KINGSTON — Construction delays have kept a section of West Kingston Road closed to traffic since April 2017, but things are looking up as county officials prepare to finish the West Kingston Bridge Project and reopen the road to traffic.
“We are going to open the bridge on the 30th,” said Steve Nichols, construction manager for Kitsap County Public Works.
“A little bit of paving, some guard rails and a little bit of railing on top of the bridge” were all that remained to be completed of the project, Nichols said. “We have to have all the safety items in place.”
When the West Kingston Bridge Project began in April 2017, it was expected that the road would remain closed to traffic until the following December. During an October 2017 transportation forum, Kitsap County Public Works Director Andrew Nelson said the project had encountered numerous obstacles that would delay completion until March 2018. When March arrived, another delay was announced, pushing completion out until the end of April.
The project’s second delay even prompted Kitsap County Commissioner Rob Gelder to weigh in.
“We apologize for the further disruptions this project has caused the community, especially to the students and staff at the schools and our local emergency responders,” Gelder said in a March press release.
“Our goal is for the work to be done and done well. We place a huge amount of trust in our contractors to deliver on time. I’m personally disappointed that the timeline has slipped again.”
While the delays were regrettable, Nelson said Kingston’s cars wouldn’t be the only benefactor of the new bridge once the road opened back up.
“The end result of this project is not only going to improve the transportation system … but this is a marvelous environmental restoration project and what it’s doing for the upper reaches of the Carpenter Creek Estuary,” Nelson said.
“We’re disappointed that we weren’t able to deliver the project on schedule, but our priority has always been to ensure that we’re delivering, at end-state, a high-quality structure that’s really going to do a lot to improve not only the safety but the functionality of that road segment,”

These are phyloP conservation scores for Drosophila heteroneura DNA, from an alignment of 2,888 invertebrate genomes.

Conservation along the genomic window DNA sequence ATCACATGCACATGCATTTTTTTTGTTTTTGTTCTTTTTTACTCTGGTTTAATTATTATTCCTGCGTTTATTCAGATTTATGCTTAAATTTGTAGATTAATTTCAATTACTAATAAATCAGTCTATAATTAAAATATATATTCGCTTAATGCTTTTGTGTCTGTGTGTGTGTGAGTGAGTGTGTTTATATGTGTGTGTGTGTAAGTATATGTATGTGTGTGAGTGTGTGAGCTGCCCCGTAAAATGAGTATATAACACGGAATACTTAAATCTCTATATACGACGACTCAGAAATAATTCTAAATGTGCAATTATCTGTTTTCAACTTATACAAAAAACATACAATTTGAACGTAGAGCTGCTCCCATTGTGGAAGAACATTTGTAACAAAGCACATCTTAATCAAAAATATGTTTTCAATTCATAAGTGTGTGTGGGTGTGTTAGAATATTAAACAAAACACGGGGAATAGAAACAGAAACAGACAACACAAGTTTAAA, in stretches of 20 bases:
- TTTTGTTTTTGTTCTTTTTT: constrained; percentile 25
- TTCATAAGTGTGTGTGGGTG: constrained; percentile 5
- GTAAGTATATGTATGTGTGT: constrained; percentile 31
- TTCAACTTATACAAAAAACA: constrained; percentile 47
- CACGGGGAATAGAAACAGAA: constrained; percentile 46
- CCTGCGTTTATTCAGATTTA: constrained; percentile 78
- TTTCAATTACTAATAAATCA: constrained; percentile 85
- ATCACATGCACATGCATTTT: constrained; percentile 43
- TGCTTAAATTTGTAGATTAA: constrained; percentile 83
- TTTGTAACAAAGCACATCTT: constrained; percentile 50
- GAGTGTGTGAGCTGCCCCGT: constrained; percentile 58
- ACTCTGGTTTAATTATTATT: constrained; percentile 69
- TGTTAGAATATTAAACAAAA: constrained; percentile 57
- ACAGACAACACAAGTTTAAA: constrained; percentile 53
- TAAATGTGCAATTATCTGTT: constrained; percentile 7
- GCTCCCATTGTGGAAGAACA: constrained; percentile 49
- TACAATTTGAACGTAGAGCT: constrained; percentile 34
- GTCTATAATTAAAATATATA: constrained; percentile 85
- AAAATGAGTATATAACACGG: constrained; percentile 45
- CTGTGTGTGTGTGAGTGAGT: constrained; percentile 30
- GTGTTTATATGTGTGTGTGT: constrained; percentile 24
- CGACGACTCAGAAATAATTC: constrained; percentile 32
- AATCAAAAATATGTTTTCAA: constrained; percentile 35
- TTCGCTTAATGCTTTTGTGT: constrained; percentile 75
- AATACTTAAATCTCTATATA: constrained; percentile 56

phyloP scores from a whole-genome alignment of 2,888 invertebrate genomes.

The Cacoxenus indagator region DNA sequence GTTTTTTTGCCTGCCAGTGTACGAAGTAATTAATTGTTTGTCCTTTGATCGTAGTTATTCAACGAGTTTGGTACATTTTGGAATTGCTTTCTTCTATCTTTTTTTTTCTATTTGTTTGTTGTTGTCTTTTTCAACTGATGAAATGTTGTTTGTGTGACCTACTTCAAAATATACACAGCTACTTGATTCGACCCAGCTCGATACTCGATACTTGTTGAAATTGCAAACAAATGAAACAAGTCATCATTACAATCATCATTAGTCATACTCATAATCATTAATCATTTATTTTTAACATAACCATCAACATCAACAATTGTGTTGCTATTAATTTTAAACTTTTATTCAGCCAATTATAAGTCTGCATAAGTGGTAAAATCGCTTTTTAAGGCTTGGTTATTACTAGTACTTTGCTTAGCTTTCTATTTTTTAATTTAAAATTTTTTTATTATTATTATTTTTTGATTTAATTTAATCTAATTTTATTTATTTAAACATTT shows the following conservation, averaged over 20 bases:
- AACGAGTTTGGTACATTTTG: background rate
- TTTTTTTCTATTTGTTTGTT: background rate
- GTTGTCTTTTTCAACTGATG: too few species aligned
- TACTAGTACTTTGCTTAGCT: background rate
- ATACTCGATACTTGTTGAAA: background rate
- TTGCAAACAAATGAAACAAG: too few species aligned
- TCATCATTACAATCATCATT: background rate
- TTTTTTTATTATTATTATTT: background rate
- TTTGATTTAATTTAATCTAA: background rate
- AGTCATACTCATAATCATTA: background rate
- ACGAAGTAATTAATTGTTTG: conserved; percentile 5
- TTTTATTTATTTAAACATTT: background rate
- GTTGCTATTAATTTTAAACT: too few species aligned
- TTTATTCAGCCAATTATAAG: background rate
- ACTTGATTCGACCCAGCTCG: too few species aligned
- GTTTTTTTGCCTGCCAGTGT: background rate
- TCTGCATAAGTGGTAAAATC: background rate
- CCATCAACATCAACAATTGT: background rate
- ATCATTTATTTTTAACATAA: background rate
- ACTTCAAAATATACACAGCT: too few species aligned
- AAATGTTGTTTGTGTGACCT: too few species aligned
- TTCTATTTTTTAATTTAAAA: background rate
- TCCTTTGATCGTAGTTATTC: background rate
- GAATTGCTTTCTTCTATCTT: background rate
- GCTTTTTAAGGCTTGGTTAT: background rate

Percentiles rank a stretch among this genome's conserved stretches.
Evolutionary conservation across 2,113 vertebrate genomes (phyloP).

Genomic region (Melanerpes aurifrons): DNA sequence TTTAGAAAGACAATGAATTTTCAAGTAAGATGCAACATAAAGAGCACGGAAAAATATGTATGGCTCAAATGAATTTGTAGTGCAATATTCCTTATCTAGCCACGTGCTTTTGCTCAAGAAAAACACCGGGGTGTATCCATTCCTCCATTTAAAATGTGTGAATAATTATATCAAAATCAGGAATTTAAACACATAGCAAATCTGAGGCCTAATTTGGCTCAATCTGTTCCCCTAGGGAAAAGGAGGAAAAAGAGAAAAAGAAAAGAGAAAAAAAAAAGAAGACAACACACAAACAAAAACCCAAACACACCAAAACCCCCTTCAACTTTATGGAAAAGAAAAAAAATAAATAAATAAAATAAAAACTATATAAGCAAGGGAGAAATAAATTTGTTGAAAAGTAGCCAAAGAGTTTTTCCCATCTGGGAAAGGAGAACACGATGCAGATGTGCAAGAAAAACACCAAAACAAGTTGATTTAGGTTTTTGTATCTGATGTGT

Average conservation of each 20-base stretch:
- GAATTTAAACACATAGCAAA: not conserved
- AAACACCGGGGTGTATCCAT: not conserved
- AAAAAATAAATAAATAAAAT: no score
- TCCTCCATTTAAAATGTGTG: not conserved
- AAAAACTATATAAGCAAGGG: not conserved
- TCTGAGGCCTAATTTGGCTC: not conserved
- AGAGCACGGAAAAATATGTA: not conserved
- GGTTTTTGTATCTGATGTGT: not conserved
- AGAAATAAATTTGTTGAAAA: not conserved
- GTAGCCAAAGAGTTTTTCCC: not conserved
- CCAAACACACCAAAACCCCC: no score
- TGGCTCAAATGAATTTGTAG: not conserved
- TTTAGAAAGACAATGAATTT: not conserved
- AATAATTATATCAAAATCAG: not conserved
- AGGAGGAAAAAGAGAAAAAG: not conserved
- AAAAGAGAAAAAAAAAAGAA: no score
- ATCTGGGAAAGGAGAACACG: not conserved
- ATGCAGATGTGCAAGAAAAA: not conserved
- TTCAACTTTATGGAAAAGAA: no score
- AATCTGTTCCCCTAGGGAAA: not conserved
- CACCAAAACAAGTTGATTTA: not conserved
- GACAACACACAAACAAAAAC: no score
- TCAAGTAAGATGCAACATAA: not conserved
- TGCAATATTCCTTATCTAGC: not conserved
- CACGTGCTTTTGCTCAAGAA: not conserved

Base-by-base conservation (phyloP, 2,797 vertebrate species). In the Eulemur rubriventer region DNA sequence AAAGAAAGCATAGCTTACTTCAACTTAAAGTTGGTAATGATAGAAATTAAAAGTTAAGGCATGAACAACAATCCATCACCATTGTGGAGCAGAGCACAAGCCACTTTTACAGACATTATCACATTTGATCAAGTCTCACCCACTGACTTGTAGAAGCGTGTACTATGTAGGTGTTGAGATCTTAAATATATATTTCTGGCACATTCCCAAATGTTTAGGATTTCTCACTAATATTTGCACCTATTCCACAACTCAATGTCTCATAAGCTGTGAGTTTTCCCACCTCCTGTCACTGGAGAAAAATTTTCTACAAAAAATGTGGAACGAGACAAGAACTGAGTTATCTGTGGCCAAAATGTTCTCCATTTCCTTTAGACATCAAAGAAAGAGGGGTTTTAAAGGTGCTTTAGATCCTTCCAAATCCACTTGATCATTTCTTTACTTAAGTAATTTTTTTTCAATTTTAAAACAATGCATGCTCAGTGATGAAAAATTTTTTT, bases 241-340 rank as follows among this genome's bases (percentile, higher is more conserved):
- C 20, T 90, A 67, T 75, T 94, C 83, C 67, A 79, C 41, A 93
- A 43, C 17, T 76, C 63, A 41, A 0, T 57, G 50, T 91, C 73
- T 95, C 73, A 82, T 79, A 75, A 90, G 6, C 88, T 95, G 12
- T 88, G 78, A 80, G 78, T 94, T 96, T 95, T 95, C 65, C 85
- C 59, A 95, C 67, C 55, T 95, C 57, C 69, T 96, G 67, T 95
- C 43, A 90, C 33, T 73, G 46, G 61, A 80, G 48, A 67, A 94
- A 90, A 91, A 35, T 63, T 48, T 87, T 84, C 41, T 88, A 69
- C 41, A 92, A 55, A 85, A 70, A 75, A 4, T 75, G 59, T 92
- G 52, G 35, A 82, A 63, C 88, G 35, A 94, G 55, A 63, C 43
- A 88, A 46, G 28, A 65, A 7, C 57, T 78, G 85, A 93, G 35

When asked what lessons were learned from the project’s challenges, Nelson was hesitant to answer just yet.
“It may be just a little premature to talk about what we’ve learned from this project because we’re really … focused on getting the project complete and getting the road open,” Nelson said before noting that construction would not be concluded with the reopening of the road.
“There’s still going to be activity that’s going to be needed to be done after that. There’s stormwater, water quality features, street lighting, painting and other kinds of work that’s going to carry on past the 30th. But the road will be open.”
The public works director expected the ongoing construction to cause some lane closures but didn’t foresee any full road closures for an extended period of time after the April 30 reopening.
The project manager, Nichols, noted that he had spent most of his career as a contractor — and the West Kingston Bridge Project is not the most delayed he’s ever managed.
“I’ve been on lots of projects, ones that have been delayed even longer than this,” Nichols said.
But when asked if the bridge project was the most delayed public works project he’s been a part of, he paused for a moment, “The answer to that is yes.”
Nichols added: “It’s been a challenging project and that’s really all I want to say about it.”
Once completed, the new West Kingston Bridge will replace a small culvert with a two-span, 150-foot bridge, restoring tidal function to the Carpenter Creek Estuary, making more room for fish passage and widening the stream channel. It will also include a five-foot illuminated walking path and bike lane.
The project cost nearly $4.6 million, with the largest financial contribution coming from the U.S. Navy, which added $2.9 million.
—Nick Twietmeyer is a reporter with Kitsap News Group. Nick can be reached at email@example.com.